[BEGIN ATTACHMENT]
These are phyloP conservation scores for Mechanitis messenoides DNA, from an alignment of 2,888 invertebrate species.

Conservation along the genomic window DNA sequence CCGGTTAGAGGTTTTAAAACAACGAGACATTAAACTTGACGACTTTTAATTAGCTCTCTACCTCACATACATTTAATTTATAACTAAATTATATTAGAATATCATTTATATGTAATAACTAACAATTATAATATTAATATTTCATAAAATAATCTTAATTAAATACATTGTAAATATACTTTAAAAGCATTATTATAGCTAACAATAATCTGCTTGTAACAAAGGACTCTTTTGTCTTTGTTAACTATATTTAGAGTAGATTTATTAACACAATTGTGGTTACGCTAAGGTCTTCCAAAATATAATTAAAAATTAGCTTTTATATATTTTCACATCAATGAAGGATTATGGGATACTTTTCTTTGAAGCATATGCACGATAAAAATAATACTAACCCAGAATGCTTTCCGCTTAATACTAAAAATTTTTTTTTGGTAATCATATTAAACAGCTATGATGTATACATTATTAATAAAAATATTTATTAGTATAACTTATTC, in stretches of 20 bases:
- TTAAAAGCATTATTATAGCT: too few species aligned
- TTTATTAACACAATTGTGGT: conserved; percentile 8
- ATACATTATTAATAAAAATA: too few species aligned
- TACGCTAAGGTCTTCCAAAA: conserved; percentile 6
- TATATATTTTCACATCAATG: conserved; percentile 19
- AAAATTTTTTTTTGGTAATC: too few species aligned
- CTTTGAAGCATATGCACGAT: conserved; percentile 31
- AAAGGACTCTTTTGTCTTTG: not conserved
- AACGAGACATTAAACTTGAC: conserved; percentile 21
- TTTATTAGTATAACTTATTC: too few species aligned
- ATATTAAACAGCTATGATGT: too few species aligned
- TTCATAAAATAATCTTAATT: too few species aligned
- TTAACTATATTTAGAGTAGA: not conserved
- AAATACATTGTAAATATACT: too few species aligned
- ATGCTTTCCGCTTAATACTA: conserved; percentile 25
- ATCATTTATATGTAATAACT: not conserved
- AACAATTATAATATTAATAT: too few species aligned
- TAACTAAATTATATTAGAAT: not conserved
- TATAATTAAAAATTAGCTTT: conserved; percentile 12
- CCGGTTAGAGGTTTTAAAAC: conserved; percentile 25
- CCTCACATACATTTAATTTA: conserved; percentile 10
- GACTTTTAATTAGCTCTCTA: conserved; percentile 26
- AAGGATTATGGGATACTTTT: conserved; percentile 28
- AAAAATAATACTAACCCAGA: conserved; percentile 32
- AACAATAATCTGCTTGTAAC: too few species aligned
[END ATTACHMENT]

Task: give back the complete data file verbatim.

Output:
These are phyloP conservation scores for Mechanitis messenoides DNA, from an alignment of 2,888 invertebrate species.

Conservation along the genomic window DNA sequence CCGGTTAGAGGTTTTAAAACAACGAGACATTAAACTTGACGACTTTTAATTAGCTCTCTACCTCACATACATTTAATTTATAACTAAATTATATTAGAATATCATTTATATGTAATAACTAACAATTATAATATTAATATTTCATAAAATAATCTTAATTAAATACATTGTAAATATACTTTAAAAGCATTATTATAGCTAACAATAATCTGCTTGTAACAAAGGACTCTTTTGTCTTTGTTAACTATATTTAGAGTAGATTTATTAACACAATTGTGGTTACGCTAAGGTCTTCCAAAATATAATTAAAAATTAGCTTTTATATATTTTCACATCAATGAAGGATTATGGGATACTTTTCTTTGAAGCATATGCACGATAAAAATAATACTAACCCAGAATGCTTTCCGCTTAATACTAAAAATTTTTTTTTGGTAATCATATTAAACAGCTATGATGTATACATTATTAATAAAAATATTTATTAGTATAACTTATTC, in stretches of 20 bases:
- TTAAAAGCATTATTATAGCT: too few species aligned
- TTTATTAACACAATTGTGGT: conserved; percentile 8
- ATACATTATTAATAAAAATA: too few species aligned
- TACGCTAAGGTCTTCCAAAA: conserved; percentile 6
- TATATATTTTCACATCAATG: conserved; percentile 19
- AAAATTTTTTTTTGGTAATC: too few species aligned
- CTTTGAAGCATATGCACGAT: conserved; percentile 31
- AAAGGACTCTTTTGTCTTTG: not conserved
- AACGAGACATTAAACTTGAC: conserved; percentile 21
- TTTATTAGTATAACTTATTC: too few species aligned
- ATATTAAACAGCTATGATGT: too few species aligned
- TTCATAAAATAATCTTAATT: too few species aligned
- TTAACTATATTTAGAGTAGA: not conserved
- AAATACATTGTAAATATACT: too few species aligned
- ATGCTTTCCGCTTAATACTA: conserved; percentile 25
- ATCATTTATATGTAATAACT: not conserved
- AACAATTATAATATTAATAT: too few species aligned
- TAACTAAATTATATTAGAAT: not conserved
- TATAATTAAAAATTAGCTTT: conserved; percentile 12
- CCGGTTAGAGGTTTTAAAAC: conserved; percentile 25
- CCTCACATACATTTAATTTA: conserved; percentile 10
- GACTTTTAATTAGCTCTCTA: conserved; percentile 26
- AAGGATTATGGGATACTTTT: conserved; percentile 28
- AAAAATAATACTAACCCAGA: conserved; percentile 32
- AACAATAATCTGCTTGTAAC: too few species aligned